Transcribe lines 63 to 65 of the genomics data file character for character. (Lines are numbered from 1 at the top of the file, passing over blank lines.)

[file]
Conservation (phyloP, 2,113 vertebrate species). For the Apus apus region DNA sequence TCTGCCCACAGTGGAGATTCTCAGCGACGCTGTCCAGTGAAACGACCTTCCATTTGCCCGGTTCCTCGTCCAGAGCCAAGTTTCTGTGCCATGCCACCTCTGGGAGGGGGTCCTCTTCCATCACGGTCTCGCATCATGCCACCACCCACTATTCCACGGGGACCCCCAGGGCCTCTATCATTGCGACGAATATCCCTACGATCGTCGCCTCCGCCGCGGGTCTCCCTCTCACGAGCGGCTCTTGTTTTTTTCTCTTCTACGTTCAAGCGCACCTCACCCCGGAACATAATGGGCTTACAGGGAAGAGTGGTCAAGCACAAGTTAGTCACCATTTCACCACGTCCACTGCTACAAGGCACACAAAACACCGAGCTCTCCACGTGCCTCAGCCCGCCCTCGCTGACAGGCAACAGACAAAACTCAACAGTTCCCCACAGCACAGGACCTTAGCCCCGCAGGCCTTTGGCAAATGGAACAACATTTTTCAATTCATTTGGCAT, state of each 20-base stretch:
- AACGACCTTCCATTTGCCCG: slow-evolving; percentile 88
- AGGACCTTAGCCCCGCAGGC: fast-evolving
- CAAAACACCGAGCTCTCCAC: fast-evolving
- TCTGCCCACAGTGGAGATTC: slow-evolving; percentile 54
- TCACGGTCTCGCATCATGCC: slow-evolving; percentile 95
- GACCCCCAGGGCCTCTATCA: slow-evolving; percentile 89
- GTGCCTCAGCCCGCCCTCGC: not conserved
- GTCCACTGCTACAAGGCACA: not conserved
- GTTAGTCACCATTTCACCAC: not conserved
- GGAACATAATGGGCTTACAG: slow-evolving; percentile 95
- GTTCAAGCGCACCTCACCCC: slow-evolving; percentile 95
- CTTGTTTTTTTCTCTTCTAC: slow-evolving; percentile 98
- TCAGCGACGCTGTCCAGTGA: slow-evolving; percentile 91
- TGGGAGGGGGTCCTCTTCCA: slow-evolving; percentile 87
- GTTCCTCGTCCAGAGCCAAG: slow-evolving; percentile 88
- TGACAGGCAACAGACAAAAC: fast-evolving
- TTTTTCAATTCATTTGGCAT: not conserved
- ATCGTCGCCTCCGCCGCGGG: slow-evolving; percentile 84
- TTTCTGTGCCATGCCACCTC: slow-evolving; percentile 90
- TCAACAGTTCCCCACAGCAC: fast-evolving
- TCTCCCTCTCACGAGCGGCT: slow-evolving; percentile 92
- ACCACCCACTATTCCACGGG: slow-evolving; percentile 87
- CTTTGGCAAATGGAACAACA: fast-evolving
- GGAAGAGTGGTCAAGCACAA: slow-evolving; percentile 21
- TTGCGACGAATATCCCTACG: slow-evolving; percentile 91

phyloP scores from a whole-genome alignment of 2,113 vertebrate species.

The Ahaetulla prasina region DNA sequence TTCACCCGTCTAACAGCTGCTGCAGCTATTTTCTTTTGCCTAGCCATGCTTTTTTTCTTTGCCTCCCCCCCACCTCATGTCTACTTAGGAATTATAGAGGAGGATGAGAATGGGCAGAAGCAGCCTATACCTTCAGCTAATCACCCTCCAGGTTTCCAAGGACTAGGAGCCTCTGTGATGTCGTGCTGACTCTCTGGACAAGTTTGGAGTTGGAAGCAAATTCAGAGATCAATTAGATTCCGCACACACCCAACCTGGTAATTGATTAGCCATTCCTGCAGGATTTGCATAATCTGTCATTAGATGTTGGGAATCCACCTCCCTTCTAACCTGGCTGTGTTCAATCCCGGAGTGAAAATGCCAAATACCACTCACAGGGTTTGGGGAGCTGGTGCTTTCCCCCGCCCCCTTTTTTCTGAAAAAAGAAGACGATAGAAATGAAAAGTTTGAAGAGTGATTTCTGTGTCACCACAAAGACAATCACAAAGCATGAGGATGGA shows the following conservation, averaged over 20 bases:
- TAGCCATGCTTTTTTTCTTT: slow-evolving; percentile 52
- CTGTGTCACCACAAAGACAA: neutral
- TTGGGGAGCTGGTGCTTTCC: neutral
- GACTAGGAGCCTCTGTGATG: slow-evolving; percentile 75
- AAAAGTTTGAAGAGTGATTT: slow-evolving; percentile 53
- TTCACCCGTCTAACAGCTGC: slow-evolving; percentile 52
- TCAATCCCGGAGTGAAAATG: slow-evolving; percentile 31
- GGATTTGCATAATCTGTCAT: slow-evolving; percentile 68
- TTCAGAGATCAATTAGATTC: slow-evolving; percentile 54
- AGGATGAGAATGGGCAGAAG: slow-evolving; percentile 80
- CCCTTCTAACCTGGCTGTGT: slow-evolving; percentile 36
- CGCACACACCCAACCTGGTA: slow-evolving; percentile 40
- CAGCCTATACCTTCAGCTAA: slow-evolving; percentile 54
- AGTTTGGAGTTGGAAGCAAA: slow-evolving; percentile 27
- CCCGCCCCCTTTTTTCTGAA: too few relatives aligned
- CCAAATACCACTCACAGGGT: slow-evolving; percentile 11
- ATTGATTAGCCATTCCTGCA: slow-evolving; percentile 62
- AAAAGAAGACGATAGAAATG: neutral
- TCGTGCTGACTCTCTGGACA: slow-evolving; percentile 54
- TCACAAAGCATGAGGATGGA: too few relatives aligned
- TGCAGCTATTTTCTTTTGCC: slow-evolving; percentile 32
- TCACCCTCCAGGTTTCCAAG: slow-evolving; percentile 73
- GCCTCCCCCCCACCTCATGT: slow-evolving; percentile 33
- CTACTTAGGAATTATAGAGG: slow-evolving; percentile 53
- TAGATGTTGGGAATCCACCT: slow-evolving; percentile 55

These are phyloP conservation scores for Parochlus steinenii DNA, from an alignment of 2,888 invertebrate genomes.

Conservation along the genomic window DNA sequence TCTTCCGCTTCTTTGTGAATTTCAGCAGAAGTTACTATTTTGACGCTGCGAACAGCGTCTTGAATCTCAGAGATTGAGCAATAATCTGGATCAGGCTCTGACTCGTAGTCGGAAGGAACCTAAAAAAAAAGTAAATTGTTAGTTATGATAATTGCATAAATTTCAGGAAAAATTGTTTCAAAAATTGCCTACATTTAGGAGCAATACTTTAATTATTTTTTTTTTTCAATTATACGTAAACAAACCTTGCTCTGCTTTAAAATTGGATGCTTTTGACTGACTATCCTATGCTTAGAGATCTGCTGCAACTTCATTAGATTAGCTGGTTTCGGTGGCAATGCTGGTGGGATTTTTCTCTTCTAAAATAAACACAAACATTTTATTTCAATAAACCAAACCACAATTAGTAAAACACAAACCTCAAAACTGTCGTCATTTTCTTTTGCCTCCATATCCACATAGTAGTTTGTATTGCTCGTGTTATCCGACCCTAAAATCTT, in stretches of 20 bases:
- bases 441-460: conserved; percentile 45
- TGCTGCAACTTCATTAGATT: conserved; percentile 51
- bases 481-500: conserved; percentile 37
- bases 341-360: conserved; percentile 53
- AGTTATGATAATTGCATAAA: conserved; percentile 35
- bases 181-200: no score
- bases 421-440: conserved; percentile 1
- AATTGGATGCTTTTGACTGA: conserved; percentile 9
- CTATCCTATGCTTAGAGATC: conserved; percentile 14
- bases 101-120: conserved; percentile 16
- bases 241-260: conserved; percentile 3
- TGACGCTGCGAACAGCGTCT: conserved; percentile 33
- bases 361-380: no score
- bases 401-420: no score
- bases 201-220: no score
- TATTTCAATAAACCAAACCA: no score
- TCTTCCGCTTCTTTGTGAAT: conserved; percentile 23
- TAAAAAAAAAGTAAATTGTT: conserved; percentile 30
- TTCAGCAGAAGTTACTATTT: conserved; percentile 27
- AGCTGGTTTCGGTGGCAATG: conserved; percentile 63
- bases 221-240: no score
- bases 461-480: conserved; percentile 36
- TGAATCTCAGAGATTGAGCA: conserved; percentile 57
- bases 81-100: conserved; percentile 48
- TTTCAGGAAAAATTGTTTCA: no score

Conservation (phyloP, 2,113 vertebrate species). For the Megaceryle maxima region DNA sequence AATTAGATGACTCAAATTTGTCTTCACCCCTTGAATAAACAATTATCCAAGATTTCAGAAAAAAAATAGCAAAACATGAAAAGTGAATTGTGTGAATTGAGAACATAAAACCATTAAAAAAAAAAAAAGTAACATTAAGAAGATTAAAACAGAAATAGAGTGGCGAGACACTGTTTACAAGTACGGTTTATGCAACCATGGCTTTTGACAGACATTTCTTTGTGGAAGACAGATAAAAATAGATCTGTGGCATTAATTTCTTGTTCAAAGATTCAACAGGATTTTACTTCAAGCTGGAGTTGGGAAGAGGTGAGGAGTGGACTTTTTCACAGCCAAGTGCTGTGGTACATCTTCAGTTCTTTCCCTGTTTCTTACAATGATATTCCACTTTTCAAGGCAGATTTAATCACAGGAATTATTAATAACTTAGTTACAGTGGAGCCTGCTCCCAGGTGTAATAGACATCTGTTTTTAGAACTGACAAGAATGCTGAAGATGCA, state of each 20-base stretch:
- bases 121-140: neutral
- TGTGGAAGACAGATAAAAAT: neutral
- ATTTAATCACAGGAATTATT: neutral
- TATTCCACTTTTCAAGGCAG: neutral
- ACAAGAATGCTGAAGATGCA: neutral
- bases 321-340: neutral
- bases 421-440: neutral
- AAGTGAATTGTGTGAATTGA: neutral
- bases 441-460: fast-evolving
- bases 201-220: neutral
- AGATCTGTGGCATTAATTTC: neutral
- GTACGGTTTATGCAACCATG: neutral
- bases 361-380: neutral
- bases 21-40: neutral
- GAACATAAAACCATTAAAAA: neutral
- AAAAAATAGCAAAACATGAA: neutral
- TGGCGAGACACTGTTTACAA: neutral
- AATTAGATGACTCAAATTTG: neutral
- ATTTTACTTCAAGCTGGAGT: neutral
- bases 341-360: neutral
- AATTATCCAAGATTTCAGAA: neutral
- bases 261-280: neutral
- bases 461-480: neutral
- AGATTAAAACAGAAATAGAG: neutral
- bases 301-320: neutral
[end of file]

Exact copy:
- AATTGGATGCTTTTGACTGA: conserved; percentile 9
- CTATCCTATGCTTAGAGATC: conserved; percentile 14
- bases 101-120: conserved; percentile 16